A couple of days ago I managed to get myself into a situation where I had upgraded k3s deployment via Helm chart and deleted the data inside the pod in the process. Luckily, I took a backup from sqlite3 database before starting the upgrade, so not all was lost. But it took me almost a day to get the database running and the main reason was I couldn’t find a way to login to pod with root.

In a standard world, you are running everything with docker. In that case you can save yourself by logging in the node and running docker from there to get root access to pod. I’m running k3s on Raspberry Pi, so there is no Docker on the node. And it doesn’t help to install Docker on the node, since it can’t see the containers that k3s runs on top of containerd.

My next attempt was to use kubectl plugin called kubectl ssh. In theory, it does everything I need, but in practice it didn’t connect to my pod, no matter if I ran it from my own laptop or from the node. It was still worth trying it, because I found the solution to my problem from one of kube ssh’s issues.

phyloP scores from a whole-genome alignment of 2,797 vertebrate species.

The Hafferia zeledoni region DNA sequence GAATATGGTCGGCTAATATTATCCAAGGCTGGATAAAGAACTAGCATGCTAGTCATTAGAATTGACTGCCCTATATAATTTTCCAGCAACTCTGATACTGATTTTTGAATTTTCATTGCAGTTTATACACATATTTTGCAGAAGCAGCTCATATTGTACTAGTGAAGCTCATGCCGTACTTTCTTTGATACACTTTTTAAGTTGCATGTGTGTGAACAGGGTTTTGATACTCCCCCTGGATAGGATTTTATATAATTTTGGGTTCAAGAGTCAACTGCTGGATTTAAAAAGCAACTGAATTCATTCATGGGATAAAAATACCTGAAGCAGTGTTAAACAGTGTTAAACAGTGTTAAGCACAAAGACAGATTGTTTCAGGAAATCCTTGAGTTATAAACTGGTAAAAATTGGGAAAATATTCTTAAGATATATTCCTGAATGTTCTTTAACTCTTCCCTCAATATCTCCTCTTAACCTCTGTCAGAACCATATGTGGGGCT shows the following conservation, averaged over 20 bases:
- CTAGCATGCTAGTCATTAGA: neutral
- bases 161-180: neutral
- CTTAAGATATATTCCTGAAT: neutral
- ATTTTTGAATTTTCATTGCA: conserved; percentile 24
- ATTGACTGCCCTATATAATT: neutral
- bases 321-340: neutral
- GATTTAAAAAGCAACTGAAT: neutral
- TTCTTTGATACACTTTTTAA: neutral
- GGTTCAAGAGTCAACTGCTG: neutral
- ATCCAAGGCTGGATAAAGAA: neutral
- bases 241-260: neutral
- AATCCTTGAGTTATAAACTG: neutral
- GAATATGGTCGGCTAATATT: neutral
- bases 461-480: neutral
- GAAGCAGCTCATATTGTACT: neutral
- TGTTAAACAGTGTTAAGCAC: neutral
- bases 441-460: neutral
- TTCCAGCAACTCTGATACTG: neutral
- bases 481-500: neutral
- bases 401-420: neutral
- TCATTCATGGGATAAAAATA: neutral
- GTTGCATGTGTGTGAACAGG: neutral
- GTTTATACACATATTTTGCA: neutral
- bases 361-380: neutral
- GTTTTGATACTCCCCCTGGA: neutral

Github user called mamiu gave an answer that I had been looking for. His/her answer was meant from k3d, which adds one docker wrapping aroung k3s, but modifying the steps a bit gave me finally my nirvana.

  1. The first step is to find the node on which the pod is running. (Note that in these commands “nginx” is the pod and “nginx-test” is the namespace".
kubectl get pod nginx -n nginx-test -o jsonpath="{.spec.nodeName}"
  1. Next we need to get the container ID of the pod. Note that this was tested on a pod where there was just one container.
kubectl get pod nginx -n nginx-test -o jsonpath="{.status.containerStatuses[].containerID}" | sed 's/.*\/\///'
  1. To get access to the pod and container, we need to access the node runnign the pod first. In my case, this was just SSH’ing in.

  2. On the node, we need to run the following command to get root access to the pod.

runc --root /run/containerd/runc/k8s.io/ exec -t -u 0 <insert_the_container_id_from_previous_command> sh

You can, of course, replace sh with some other shell like bash, if that’s available.